‘Men all want to feel younger and more virile, and they somehow have come to believe that low-T medication is the fountain of youth. But we don’t know whether it’s safe. ’
—Steven Nissen, chairman of cardiovascular medicine at the Cleveland Clinic

There is little consensus even among medical pros on what level of testosterone constitutes “low” in older men.

Some doctors say a total testosterone level of below 325 nanograms per deciliter at any age indicates hypogonadism, the official term for low-T.

Apparently, some doctors aren’t checking patients’ testosterone levels.

An FDA analysis of insurance claims found that for 21% of men who filled testosterone prescriptions, there was no record of a lab test, either before or afterward.

Safety concerns have long plagued testosterone products.

Large doses, which some bodybuilders take to bulk up, have been linked to aggression.

Testosterone isn’t recommended for men with a history of prostate cancer, although recent studies show it doesn’t raise the risk of developing prostate cancer, as was once thought.

A Controversial Study

The heart attack concerns arose this past November again when a widely publicized study in the Journal of the American Medical Association (JAMA) of nearly 9,000 veterans being evaluated for coronary artery disease discovered that those who used testosterone had a 29% higher risk of heart attack and stroke than those who didn’t.

Testosterone prescriptions dropped precipitously from about 600,000 a month before the JAMA study was published to about 500,000 a month currently.

The study kicked off an intense debate and some harsh criticism from physicians who support testosterone therapy.

Other studies on cardiovascular risks from testosterone have had mixed results.

In July, Canada’s drug regulatory agency said its review had found “a growing body of evidence” associated with testosterone use of “heart attack, stroke, blood clots, and increased or irregular heartbeat.”

The agency ordered makers of testosterone to add a warning to their labels.

A day later, the FDA rejected a petition from a nonprofit, consumer-watchdog organization, Public Citizen Health Research Group, for stronger warnings in the U.S., concluding that there was insufficient evidence of a risk.

Currently, the products’ U.S. labels mention the potential for sleep apnea, congestive heart failure, and low sperm counts and warn that women or children exposed to testosterone could develop male characteristics, such as chest hair.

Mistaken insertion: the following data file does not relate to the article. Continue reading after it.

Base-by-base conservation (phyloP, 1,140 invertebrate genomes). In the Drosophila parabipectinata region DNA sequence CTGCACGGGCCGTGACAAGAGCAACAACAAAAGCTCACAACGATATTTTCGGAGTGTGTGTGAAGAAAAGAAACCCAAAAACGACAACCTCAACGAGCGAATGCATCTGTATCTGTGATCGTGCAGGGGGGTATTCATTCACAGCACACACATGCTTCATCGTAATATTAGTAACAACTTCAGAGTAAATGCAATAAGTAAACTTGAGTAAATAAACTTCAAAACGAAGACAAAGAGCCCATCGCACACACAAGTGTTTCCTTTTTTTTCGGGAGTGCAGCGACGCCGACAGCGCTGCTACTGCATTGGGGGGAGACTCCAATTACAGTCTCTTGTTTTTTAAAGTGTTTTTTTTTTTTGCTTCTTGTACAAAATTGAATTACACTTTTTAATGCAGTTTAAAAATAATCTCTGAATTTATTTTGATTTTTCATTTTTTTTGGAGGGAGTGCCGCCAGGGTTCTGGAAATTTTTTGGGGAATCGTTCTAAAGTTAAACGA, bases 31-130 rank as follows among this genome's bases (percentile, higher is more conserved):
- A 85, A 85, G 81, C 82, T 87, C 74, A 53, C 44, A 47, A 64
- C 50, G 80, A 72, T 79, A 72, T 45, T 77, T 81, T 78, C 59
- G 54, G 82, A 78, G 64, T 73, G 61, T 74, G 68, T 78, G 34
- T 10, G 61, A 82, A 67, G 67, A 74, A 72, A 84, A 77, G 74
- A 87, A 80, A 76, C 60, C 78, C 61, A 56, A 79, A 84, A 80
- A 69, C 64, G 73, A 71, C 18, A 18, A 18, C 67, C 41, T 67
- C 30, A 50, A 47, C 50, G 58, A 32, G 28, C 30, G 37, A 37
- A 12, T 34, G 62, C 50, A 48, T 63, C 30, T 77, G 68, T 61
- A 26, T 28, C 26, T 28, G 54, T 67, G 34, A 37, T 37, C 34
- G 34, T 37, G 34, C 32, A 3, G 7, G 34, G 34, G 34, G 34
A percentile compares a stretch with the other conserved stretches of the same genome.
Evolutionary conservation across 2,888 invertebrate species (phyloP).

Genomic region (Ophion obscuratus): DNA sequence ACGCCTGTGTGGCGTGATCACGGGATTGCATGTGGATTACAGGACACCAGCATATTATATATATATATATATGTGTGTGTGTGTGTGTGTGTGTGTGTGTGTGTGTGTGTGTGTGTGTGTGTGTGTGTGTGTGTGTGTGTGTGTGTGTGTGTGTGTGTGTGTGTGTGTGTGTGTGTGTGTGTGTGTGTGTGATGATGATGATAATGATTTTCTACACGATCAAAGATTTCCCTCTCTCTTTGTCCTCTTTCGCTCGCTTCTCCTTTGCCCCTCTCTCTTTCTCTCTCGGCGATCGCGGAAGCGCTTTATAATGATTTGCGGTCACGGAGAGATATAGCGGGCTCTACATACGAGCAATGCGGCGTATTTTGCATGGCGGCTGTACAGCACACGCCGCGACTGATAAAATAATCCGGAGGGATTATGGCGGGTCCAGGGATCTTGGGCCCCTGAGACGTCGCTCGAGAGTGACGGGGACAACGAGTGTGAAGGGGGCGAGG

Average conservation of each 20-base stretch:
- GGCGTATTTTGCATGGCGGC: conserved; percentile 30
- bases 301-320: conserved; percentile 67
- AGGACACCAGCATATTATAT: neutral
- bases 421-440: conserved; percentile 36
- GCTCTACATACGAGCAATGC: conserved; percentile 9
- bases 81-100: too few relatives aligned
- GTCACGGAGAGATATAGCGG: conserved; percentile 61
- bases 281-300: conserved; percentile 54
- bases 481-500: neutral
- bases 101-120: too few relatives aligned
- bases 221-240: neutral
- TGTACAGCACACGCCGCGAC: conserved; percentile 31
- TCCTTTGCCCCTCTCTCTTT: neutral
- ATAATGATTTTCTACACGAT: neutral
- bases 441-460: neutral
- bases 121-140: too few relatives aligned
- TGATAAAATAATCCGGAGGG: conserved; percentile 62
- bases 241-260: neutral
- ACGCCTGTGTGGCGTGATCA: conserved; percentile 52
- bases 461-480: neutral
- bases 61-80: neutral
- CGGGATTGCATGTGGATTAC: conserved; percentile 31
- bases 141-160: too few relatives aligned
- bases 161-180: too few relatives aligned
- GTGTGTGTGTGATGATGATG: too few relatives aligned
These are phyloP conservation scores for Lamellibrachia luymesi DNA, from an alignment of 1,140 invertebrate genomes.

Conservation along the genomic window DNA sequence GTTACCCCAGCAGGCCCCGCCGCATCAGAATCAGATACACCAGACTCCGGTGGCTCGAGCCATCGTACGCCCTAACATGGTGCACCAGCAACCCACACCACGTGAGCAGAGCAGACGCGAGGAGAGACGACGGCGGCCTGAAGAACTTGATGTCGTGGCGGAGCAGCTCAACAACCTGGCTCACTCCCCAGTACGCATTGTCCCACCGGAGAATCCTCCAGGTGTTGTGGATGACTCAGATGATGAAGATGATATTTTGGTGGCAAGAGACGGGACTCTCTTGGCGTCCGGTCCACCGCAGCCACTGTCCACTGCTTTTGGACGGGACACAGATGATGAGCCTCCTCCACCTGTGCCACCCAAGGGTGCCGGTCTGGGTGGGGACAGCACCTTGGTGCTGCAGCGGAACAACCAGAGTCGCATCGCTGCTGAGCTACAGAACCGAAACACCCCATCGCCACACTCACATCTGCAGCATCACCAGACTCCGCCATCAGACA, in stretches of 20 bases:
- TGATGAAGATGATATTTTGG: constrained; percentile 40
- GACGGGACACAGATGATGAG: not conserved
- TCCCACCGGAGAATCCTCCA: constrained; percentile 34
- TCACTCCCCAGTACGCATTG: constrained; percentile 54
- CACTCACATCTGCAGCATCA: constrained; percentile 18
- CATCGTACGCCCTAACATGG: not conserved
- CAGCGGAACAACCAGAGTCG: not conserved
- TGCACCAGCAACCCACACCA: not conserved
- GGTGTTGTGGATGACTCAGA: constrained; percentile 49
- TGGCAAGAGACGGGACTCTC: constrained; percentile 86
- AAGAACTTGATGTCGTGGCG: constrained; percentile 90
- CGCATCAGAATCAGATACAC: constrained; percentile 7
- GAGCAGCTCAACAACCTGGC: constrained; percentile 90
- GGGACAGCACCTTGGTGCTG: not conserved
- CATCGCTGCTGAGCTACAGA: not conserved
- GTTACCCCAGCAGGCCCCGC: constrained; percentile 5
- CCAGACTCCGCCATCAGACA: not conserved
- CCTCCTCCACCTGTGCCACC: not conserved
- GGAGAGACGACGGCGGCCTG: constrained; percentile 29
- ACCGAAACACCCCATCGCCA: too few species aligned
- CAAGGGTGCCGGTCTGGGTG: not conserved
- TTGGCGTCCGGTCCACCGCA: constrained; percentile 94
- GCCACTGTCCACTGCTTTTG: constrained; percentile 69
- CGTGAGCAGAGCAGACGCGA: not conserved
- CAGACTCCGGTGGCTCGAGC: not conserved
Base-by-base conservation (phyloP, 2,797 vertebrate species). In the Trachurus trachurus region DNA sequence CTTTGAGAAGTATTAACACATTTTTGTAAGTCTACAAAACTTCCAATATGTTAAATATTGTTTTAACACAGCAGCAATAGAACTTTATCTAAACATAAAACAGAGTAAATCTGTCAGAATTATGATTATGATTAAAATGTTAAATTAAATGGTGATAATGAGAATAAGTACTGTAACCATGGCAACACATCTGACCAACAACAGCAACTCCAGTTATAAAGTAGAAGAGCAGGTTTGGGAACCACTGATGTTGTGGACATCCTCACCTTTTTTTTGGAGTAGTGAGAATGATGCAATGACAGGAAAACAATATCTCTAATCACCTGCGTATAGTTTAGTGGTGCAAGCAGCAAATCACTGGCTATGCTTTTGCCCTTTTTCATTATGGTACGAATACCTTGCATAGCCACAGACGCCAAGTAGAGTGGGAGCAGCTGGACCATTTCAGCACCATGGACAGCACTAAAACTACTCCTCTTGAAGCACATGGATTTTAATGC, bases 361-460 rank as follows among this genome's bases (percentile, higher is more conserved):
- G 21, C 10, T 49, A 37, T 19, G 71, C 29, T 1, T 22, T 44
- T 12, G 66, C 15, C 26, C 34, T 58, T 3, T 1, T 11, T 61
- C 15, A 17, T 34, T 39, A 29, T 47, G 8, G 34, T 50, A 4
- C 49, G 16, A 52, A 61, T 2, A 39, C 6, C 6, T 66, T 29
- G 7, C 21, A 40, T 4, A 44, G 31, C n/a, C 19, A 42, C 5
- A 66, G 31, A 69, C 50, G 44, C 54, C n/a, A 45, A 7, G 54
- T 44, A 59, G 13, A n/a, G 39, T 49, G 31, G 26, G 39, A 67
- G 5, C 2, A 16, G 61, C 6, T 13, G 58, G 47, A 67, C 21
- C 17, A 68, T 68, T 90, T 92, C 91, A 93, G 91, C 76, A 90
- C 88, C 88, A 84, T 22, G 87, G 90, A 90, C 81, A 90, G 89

Some testosterone-treatment proponents admit the drugs could increase cardiovascular risks because they boost levels of red blood cells, which make blood thicker.

But they say donating a pint of blood every few months can keep these levels within normal ranges.

“If a patient is carefully monitored, it’s not a concern,” says Mark Rosenbloom, who runs a clinic in Northbrook, Ill., specializing in testosterone- and other hormone-replacement therapy.

After two days of hearing expert testimony, the FDA advisory panel voted overwhelmingly that more data was needed to assess the heart attack risks of testosterone products.

The committee also recommended that labels should be changed to discourage the drugs’ use for “age-related” declines of the hormone.

Testosterone treatment can be expensive: some treatment regimes cost as much as $300 a month.

Some men might have a more difficult time obtaining insurance coverage for the drugs if the FDA decides to mandate changes in labeling the product.

In their comments to the panel, testosterone-product makers said the lack of extensive, controlled studies makes it “difficult to interpret” the long-term impact of the treatment.

For many men, testosterone treatment has changed their lives.

Bob Mattioli, managing partner of a medical-device training company in Braintree, Mass., started getting hormone injections about 15 years ago when he turned 50 and started feeling “dragged out, fatigued and general malaise,” he says.

Now he exercises vigorously, with a broad range of strength-building, body-weight calisthenics, and brisk walks every day.

“Is testosterone doing that for me? I don’t know,” he says. “I’m doing that for me, and I think it’s a good combination.”


A Harvard expert shares his thoughts on testosterone replacement therapy